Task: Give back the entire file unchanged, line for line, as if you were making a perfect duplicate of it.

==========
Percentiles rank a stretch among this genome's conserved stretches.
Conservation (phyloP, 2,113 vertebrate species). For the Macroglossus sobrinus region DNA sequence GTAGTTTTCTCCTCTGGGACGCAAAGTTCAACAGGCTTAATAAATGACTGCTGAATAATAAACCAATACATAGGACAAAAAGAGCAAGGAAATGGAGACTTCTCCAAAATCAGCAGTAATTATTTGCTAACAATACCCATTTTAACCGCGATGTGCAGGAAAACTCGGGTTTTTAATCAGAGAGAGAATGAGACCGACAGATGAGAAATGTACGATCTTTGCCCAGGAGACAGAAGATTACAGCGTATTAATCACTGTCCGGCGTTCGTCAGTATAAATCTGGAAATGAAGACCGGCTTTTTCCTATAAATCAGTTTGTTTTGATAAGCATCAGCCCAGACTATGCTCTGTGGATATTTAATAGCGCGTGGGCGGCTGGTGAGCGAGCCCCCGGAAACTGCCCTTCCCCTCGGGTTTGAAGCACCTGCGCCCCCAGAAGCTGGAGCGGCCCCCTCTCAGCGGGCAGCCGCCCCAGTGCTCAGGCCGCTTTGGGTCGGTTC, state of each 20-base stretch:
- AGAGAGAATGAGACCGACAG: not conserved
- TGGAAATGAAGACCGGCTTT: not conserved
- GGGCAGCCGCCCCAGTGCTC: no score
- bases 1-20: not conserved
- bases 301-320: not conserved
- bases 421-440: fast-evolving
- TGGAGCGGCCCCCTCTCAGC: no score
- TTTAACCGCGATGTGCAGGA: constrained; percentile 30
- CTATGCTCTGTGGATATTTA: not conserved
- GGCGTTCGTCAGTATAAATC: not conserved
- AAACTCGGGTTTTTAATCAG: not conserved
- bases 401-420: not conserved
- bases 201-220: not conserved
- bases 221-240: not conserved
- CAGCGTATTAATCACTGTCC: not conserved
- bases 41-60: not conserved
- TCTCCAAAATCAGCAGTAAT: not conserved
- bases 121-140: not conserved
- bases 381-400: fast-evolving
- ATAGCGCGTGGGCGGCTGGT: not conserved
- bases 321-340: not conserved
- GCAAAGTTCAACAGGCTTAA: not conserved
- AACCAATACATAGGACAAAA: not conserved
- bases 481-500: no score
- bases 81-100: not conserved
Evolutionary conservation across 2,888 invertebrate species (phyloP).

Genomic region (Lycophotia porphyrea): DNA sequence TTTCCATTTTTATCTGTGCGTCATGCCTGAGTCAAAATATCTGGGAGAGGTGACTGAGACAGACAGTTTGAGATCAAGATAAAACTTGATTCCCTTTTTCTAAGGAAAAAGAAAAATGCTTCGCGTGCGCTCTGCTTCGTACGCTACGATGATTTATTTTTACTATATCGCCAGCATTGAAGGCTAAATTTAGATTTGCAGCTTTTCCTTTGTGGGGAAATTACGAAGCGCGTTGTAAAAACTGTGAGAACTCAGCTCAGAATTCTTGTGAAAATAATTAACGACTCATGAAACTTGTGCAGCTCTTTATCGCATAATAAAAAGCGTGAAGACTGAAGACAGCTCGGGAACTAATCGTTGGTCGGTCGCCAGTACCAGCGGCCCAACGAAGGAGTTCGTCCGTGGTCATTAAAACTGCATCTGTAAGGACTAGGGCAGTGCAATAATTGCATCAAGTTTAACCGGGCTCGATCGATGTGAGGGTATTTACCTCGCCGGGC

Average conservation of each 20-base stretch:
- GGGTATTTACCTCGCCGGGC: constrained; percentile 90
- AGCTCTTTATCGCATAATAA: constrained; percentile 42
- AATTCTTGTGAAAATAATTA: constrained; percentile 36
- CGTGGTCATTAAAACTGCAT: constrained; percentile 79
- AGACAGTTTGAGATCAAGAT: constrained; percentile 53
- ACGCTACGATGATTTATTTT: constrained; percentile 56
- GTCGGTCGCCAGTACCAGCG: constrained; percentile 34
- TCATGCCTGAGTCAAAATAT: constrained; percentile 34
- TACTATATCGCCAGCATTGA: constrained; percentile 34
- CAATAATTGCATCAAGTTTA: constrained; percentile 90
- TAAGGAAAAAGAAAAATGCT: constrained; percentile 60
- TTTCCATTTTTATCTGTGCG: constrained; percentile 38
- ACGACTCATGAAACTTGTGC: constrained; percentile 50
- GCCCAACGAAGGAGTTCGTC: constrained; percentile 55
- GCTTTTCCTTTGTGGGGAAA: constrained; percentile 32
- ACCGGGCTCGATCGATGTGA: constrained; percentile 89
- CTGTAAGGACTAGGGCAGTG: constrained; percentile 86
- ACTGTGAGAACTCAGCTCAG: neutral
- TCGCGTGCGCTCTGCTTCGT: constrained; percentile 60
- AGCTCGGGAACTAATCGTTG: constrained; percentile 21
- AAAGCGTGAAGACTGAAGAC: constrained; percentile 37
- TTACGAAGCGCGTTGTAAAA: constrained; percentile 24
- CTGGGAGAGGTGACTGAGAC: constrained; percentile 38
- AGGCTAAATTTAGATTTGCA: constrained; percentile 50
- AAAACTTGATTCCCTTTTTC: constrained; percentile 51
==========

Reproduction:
Percentiles rank a stretch among this genome's conserved stretches.
Conservation (phyloP, 2,113 vertebrate species). For the Macroglossus sobrinus region DNA sequence GTAGTTTTCTCCTCTGGGACGCAAAGTTCAACAGGCTTAATAAATGACTGCTGAATAATAAACCAATACATAGGACAAAAAGAGCAAGGAAATGGAGACTTCTCCAAAATCAGCAGTAATTATTTGCTAACAATACCCATTTTAACCGCGATGTGCAGGAAAACTCGGGTTTTTAATCAGAGAGAGAATGAGACCGACAGATGAGAAATGTACGATCTTTGCCCAGGAGACAGAAGATTACAGCGTATTAATCACTGTCCGGCGTTCGTCAGTATAAATCTGGAAATGAAGACCGGCTTTTTCCTATAAATCAGTTTGTTTTGATAAGCATCAGCCCAGACTATGCTCTGTGGATATTTAATAGCGCGTGGGCGGCTGGTGAGCGAGCCCCCGGAAACTGCCCTTCCCCTCGGGTTTGAAGCACCTGCGCCCCCAGAAGCTGGAGCGGCCCCCTCTCAGCGGGCAGCCGCCCCAGTGCTCAGGCCGCTTTGGGTCGGTTC, state of each 20-base stretch:
- AGAGAGAATGAGACCGACAG: not conserved
- TGGAAATGAAGACCGGCTTT: not conserved
- GGGCAGCCGCCCCAGTGCTC: no score
- bases 1-20: not conserved
- bases 301-320: not conserved
- bases 421-440: fast-evolving
- TGGAGCGGCCCCCTCTCAGC: no score
- TTTAACCGCGATGTGCAGGA: constrained; percentile 30
- CTATGCTCTGTGGATATTTA: not conserved
- GGCGTTCGTCAGTATAAATC: not conserved
- AAACTCGGGTTTTTAATCAG: not conserved
- bases 401-420: not conserved
- bases 201-220: not conserved
- bases 221-240: not conserved
- CAGCGTATTAATCACTGTCC: not conserved
- bases 41-60: not conserved
- TCTCCAAAATCAGCAGTAAT: not conserved
- bases 121-140: not conserved
- bases 381-400: fast-evolving
- ATAGCGCGTGGGCGGCTGGT: not conserved
- bases 321-340: not conserved
- GCAAAGTTCAACAGGCTTAA: not conserved
- AACCAATACATAGGACAAAA: not conserved
- bases 481-500: no score
- bases 81-100: not conserved
Evolutionary conservation across 2,888 invertebrate species (phyloP).

Genomic region (Lycophotia porphyrea): DNA sequence TTTCCATTTTTATCTGTGCGTCATGCCTGAGTCAAAATATCTGGGAGAGGTGACTGAGACAGACAGTTTGAGATCAAGATAAAACTTGATTCCCTTTTTCTAAGGAAAAAGAAAAATGCTTCGCGTGCGCTCTGCTTCGTACGCTACGATGATTTATTTTTACTATATCGCCAGCATTGAAGGCTAAATTTAGATTTGCAGCTTTTCCTTTGTGGGGAAATTACGAAGCGCGTTGTAAAAACTGTGAGAACTCAGCTCAGAATTCTTGTGAAAATAATTAACGACTCATGAAACTTGTGCAGCTCTTTATCGCATAATAAAAAGCGTGAAGACTGAAGACAGCTCGGGAACTAATCGTTGGTCGGTCGCCAGTACCAGCGGCCCAACGAAGGAGTTCGTCCGTGGTCATTAAAACTGCATCTGTAAGGACTAGGGCAGTGCAATAATTGCATCAAGTTTAACCGGGCTCGATCGATGTGAGGGTATTTACCTCGCCGGGC

Average conservation of each 20-base stretch:
- GGGTATTTACCTCGCCGGGC: constrained; percentile 90
- AGCTCTTTATCGCATAATAA: constrained; percentile 42
- AATTCTTGTGAAAATAATTA: constrained; percentile 36
- CGTGGTCATTAAAACTGCAT: constrained; percentile 79
- AGACAGTTTGAGATCAAGAT: constrained; percentile 53
- ACGCTACGATGATTTATTTT: constrained; percentile 56
- GTCGGTCGCCAGTACCAGCG: constrained; percentile 34
- TCATGCCTGAGTCAAAATAT: constrained; percentile 34
- TACTATATCGCCAGCATTGA: constrained; percentile 34
- CAATAATTGCATCAAGTTTA: constrained; percentile 90
- TAAGGAAAAAGAAAAATGCT: constrained; percentile 60
- TTTCCATTTTTATCTGTGCG: constrained; percentile 38
- ACGACTCATGAAACTTGTGC: constrained; percentile 50
- GCCCAACGAAGGAGTTCGTC: constrained; percentile 55
- GCTTTTCCTTTGTGGGGAAA: constrained; percentile 32
- ACCGGGCTCGATCGATGTGA: constrained; percentile 89
- CTGTAAGGACTAGGGCAGTG: constrained; percentile 86
- ACTGTGAGAACTCAGCTCAG: neutral
- TCGCGTGCGCTCTGCTTCGT: constrained; percentile 60
- AGCTCGGGAACTAATCGTTG: constrained; percentile 21
- AAAGCGTGAAGACTGAAGAC: constrained; percentile 37
- TTACGAAGCGCGTTGTAAAA: constrained; percentile 24
- CTGGGAGAGGTGACTGAGAC: constrained; percentile 38
- AGGCTAAATTTAGATTTGCA: constrained; percentile 50
- AAAACTTGATTCCCTTTTTC: constrained; percentile 51